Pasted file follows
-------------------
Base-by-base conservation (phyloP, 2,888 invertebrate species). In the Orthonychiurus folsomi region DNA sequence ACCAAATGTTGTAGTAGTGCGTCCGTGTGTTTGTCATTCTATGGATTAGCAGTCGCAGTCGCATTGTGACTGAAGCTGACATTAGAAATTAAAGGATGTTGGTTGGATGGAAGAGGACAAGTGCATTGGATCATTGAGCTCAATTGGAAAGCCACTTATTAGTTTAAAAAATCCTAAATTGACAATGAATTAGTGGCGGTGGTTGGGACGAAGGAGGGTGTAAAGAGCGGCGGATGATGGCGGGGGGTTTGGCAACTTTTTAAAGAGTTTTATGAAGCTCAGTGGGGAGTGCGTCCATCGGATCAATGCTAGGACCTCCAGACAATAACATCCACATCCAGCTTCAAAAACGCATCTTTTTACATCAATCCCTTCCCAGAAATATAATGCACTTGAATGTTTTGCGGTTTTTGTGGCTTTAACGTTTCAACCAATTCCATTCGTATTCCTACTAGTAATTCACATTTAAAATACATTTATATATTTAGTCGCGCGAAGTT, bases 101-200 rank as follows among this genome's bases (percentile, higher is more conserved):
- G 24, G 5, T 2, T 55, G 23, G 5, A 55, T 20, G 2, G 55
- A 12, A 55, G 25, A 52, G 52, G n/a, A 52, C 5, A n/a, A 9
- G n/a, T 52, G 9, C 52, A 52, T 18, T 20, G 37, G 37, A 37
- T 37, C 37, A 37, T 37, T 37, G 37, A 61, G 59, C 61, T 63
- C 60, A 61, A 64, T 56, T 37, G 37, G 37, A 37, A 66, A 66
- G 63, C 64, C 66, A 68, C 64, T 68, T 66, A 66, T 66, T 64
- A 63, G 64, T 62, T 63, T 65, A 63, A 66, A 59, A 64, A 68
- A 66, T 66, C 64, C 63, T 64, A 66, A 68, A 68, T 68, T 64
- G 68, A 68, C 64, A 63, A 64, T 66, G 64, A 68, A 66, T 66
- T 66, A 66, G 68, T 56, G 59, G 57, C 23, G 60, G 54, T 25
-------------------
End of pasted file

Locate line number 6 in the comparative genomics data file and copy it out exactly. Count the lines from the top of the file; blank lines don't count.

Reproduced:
- C 60, A 61, A 64, T 56, T 37, G 37, G 37, A 37, A 66, A 66